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DALLAS – Woodmont Cabinetry has purchased Grandview Products, a large producer of made-to-order cabinetry sold nationwide. Terms of the  acquisition, announced Nov. 17, were not disclosed.

Founded in 1946 and based in Parsons, Kansas, Grandview Products has three plants, two in Parsons and one in Cherryvale, Kansas. The company is listed in the FDMC 300 with 2016 sales of approximately $34 million.

In a statement announcing the purchase, Stan Tidwell, owner and president of Woodmont Cabinetry, said, “With over 250 employees and 220,000 square feet of manufacturing space, [Grandview Products] has many strengths including its location. It’s geographically positioned to reach most areas of the U.S. within one to two days. With its well-established client relationships and knowledgeable employees, Grandview has great potential for further growth and development.”

The statement, posted on ParsonsSun.com, said the two cabinet companies will operate as separate divisions under one umbrella, with both retaining their respective names and locations. In addition to Grandview’s three plants in Kansas, the Dallas, Texas-based Woodmont Cabinetry operates two plants, in Dallas and Cedar Hill, with a combined manufacturing space of 250,000 square feet. Founded in 1953, Woodmont also markets its kitchen and bath cabinetry nationwide.

The press statement said the family-owned companies share similar values, including an emphasis on sustainability and manufacturing in America. In addition, both Grandview Products and Woodmont Cabinetry have product lines certified under the KCMA Environmental Stewardship Program.

According to the Parsons Sun, Tidwell has already assumed the role of Grandview Products president, although his company won’t take possession of Grandview until the end of the year. Sophia Zetmeir, who took over Grandview following the death of her husband Sonny in 2013, has retired effective immediately.

“Any company we would consider acquiring must meet our high service standards and share core values that are consistent with our own. I’ve known the Zetmeir family for years and I knew this to be the case,” Tidwell said in the statement. “After months of discussion and due diligence, I’m confident that Grandview is an ideal fit for our organization.”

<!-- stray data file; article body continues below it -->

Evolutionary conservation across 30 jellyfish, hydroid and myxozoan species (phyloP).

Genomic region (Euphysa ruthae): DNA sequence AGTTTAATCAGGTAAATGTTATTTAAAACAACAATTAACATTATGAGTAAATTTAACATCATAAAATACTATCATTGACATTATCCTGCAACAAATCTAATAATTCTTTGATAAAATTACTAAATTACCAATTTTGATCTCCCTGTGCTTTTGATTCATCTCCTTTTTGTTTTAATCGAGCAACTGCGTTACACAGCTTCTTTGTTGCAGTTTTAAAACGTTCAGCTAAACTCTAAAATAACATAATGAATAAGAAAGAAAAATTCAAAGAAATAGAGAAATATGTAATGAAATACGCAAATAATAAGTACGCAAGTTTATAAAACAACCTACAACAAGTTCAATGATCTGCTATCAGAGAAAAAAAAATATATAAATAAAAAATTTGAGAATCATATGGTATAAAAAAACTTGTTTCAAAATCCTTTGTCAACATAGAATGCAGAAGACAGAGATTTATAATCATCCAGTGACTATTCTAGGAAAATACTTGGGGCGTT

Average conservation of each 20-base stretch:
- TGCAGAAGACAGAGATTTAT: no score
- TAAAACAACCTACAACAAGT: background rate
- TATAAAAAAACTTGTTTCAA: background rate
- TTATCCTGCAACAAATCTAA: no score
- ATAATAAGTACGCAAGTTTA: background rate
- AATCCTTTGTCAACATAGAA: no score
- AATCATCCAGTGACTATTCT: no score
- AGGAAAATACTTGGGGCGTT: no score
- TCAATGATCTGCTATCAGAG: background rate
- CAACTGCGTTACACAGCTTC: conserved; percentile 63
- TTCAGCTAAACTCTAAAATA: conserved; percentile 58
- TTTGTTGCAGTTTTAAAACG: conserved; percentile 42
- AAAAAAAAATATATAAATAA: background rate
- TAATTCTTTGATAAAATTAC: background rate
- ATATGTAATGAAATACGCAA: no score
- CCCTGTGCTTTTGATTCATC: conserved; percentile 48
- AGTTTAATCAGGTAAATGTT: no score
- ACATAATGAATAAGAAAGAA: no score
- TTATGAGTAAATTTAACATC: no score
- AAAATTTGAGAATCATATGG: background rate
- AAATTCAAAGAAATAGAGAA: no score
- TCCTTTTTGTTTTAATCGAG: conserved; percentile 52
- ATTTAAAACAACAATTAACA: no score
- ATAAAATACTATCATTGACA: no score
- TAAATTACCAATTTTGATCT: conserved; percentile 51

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MUNICH, Germany — Steelcase announced the opening of its newest Learning + Innovation Center, part of a multi-year effort to bring together employees and propel global growth. The new learning center is the latest extension of the company’s global network, part of a geographically distributed approach to innovation.

As organizations recognize the importance of face-to-face interactions and move their operations back to centrally located business hubs, Steelcase designed this 45,000 square foot space to promote learning and spark innovation within its own organization, and to give customers a first-hand look at how space can impact work.

To remain competitive and effectively innovate, organizations must become more agile and accelerate the flow of information and cycles of learning to take risks and make better, faster decisions, Steelcase reported. The new design center is based on this principle, that rapid learning, creative work and agile teams are the building blocks of innovation, and the physical workplace can promote and nurture these kinds of activities.  

The center brings together over 230 employees representing 25 different nationalities from groups previously dispersed throughout Europe, the Middle East and Africa (EMEA). This European opening follows the successful Learning + Innovation Center in Grand Rapids, which serves as a hub for North American employees, customers and guests to explore how creative and innovative thinking can be nurtured and supported by physical space and technologies.  

The three-building campus was designed by a diverse, international team of experts including Henn Architects, Munich; Patrick Jouin and Manku Design, Paris; and the Steelcase Design Team.

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